a drag away

Sylph

Senior Member
Chinese, China
Hi, all:
What does "a drag away" mean in the following sentence:

Situated on the banks of the Bitou River, this friendly establishment is close to the beaches of Plett, a golf course, and the restaurants and shops are just a drag away.

Does "drag" mean "street" here? Or "a drag away" just means "the restaurants and shops are very close to the establishment"?

Thanks in advance!
 
  • Milander

    Member
    Hungary, English
    Hi,

    Drag may be referring to - drag strip - a short, straight course for racing cars, usually a quarter mile long (?). It is possible the writer is making a colloquial reference comparing the short distance of that race to the distance between establishment and the other amenities.

    I cannot think of any kind of street refered to as a 'drag'

    Hope this helps
     

    amnariel

    Member
    Bosnia and Herzegovina - Croatian
    Hi, all:
    What does "a drag away" mean in the following sentence:

    Situated on the banks of the Bitou River, this friendly establishment is close to the beaches of Plett, a golf course, and the restaurants and shops are just a drag away.

    Does "drag" mean "street" here? Or "a drag away" just means "the restaurants and shops are very close to the establishment":tick:?

    Thanks in advance!
    At least that's how I always use "a drag away", but maybe I'm absolutely, completely wrong :D
     

    cuchuflete

    Senior Member
    EEUU-inglés
    I've never come across this use of drag in American English. I can't find it in
    AE or BE dictionaries, or even the Urban Dictionary. Is this BE slang?
     

    Sylph

    Senior Member
    Chinese, China
    This is an article from a South African website.
    As for the meanings of drag, I looked up two dictionaries and found that in American slang, it can mean "street" or "road". In spite of this, I thought "a drag away" might mean "be close to some place". That's why I asked you for a definite answer.
    Thank you all for your help.
     

    Milander

    Member
    Hungary, English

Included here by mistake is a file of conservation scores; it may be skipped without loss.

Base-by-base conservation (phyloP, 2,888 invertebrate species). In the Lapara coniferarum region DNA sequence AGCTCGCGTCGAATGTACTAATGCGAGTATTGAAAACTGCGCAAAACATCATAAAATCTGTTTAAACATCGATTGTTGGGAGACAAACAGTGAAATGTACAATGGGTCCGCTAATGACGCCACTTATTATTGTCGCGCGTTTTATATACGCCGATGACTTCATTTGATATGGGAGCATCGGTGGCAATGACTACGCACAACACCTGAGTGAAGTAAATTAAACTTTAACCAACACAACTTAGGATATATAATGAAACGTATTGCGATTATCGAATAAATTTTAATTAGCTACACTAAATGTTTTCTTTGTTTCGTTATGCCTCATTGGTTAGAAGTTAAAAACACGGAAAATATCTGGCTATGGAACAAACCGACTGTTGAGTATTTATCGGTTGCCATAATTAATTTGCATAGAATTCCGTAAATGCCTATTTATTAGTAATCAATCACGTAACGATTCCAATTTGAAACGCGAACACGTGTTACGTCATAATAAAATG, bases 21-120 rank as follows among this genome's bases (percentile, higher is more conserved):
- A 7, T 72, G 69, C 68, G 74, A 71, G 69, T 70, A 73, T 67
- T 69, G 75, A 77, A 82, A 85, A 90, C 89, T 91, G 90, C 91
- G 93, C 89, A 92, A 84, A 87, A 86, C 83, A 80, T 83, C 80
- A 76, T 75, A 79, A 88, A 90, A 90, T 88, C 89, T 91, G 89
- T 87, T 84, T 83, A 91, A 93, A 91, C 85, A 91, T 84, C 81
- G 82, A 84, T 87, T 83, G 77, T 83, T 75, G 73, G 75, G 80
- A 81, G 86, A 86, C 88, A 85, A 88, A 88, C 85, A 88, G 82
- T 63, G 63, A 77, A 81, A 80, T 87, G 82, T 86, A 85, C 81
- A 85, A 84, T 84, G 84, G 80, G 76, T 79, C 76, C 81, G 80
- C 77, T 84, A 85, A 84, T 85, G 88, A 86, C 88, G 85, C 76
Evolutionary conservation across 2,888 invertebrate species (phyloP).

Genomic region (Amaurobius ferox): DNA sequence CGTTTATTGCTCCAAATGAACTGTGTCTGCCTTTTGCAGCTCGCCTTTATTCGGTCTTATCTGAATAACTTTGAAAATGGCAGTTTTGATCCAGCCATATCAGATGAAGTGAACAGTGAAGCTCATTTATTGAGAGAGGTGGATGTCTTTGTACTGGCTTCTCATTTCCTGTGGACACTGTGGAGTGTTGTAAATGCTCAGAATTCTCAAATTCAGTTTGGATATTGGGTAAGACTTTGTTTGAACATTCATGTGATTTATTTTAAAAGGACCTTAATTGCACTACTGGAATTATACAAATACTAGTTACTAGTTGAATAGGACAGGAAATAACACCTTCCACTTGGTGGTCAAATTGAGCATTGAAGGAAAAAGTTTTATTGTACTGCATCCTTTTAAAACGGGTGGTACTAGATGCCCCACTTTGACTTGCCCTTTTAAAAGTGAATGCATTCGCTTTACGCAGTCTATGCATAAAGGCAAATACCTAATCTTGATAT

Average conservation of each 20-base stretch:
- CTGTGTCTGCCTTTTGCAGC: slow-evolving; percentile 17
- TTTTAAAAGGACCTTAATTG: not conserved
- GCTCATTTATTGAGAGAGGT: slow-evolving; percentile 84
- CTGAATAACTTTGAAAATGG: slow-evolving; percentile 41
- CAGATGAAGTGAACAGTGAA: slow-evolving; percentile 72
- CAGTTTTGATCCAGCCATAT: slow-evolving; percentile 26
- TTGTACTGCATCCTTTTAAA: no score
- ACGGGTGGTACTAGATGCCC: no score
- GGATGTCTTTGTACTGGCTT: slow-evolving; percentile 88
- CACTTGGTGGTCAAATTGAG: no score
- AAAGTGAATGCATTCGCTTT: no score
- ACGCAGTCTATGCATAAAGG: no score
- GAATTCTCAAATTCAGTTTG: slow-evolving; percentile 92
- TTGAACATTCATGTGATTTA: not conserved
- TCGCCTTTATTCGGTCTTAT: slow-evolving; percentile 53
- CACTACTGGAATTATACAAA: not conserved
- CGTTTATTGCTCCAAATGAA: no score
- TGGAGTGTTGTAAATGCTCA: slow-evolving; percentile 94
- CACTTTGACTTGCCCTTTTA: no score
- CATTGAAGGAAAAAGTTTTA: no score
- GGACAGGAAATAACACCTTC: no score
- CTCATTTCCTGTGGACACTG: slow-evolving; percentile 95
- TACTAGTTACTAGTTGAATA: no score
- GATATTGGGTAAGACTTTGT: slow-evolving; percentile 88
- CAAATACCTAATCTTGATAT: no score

I'm a British native and have never heard it used to define distance! I automatically thought it would be and Americanism. Gosh!

    On the other hand it's quite possible Amnariel that your ex-boss picked it up from American English as British English is absorbing a LOT of americanisms these days (and past days too).

    Another possibility is that IF the quote is taken from a local newspaper or pamphlet it may simply reflect a regional usage. If that is the case it may not yet have been recorded and included in either dictionaries or any of the many slang/urban dictionaires on the net. Just a thought...
     

    cuchuflete

    Senior Member
    EEUU-inglés
    A Google search produced a single, solitary use of a similar phrase, "half a drag away".
    The AE usage is different, mostly limited to "the main drag" as slag for the
    most important street in a locale.

    With oddities such as this, BE speakers naturally assume it's AE, while the AE speakers
    attribute it to BE, because it isn't known locally for either. Maybe it's South African.

    Sylph- Can you give us a link to that South African website? I can't find this text with search engines, other than
    this thread itself. Thanks.
     

    tinlizzy

    Senior Member
    USA - English
    Drag is pretty common here where I live. I don't know if it's common to other Midwest cities. I'm really surprised it's not a well-known AE word and have no idea where it came from, why, or how far reaching it is.

    To say the "main drag" would mean the biggest, busiest street that other streets branch off from (which might only mean a two block street with the Post Office, a few businesses and a bar in a town pop.500) but it's still the main drag.

    In my city "the" drag is a curvy road with a large city park on one side and the river on the other side. Anyone 16 to ~25 hangs out there on a weekend or at the least cruises the drag to see and be seen. If other streets
    become popular hang-outs to a subset of people then it would be the drag by....wherever it's by....